An online system that has reduced the time taken to make clinical images available to consultants from four weeks to about four minutes has won a major award for the senior clinical photographer who developed it.
Simon Dove, head of medical illustration at the Norfolk and Norwich Hospital won the ‘Innovation in Service Development’ category of the first NHS health science awards. He told E-Health Insider that before the new system, which is based on Photoware software, the clinical photographers used conventional film which was sent offsite for processing.
After development, the images were mounted on cards and had patient details attached to them before being sent to medical secretaries for filing with the patient record.The process could take up to four weeks.
About three years ago the medical illustration team switched to digital cameras. Images are downloaded to the hospital’s photographic database, patient details are attached and the image becomes available to the patient’s consultant.
“We have had a few occasions where patients have gone to theatre at quite short notice and under the old system we would not have had the availability to get the images to the consultant in time,” said Dove.
Day-to-day benefits flow from clinicians being able to exchange images easily to seek opinions and from the growing library of over 30,000 images some of which are available for teaching and research.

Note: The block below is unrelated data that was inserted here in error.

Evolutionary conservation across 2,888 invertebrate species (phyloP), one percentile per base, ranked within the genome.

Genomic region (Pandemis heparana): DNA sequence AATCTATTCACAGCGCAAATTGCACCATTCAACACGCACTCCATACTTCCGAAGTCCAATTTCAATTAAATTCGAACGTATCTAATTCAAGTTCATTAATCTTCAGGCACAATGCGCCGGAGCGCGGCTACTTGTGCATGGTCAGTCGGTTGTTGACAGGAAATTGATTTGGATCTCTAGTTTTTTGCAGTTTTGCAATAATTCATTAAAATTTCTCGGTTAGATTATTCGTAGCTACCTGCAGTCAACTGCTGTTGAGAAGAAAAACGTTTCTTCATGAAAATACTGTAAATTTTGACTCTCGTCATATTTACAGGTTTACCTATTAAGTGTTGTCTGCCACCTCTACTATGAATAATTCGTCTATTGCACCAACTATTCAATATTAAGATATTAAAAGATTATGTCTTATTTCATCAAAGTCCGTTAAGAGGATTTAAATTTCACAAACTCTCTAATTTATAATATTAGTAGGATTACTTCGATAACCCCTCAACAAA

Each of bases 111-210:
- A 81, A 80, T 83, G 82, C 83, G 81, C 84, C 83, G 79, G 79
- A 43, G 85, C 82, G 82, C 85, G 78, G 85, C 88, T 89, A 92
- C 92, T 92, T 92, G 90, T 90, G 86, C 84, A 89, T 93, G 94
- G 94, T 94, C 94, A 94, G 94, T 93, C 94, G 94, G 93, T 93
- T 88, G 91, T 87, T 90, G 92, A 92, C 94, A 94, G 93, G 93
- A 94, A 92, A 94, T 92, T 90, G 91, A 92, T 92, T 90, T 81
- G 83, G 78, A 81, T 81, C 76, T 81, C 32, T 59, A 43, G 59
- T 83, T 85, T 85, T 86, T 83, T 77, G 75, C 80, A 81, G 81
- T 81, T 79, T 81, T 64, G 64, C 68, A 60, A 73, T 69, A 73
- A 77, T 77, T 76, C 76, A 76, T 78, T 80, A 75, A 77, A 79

Dove explained that patients were asked for their consent at three levels: to keep the images in the record, use them for research and for teaching. The security in the system means that users cannot download images for research or teaching unless the appropriate consent is in place.
“You have to have special permission to view images and they can’t fall out of notes. It’s a lot safer than the previous system,” he said.
Dove said there were other departments around the country using digital technology but he believes the Norfolk and Norwich initiative was one of the first.
Speaking at the awards ceremony during the first Health Science Week (14-18 November), health minister Lord Warner said: “I am delighted to present these awards to these key members of the NHS team, who are really making a difference to patients with their groundbreaking work.
“We want all patients in England to have access to a modern NHS. An essential part of innovation is the development and introduction of new technologies, products and processes into healthcare pathways. The healthcare scientist workforce is right at the heart of innovation and modernisation in the NHS.”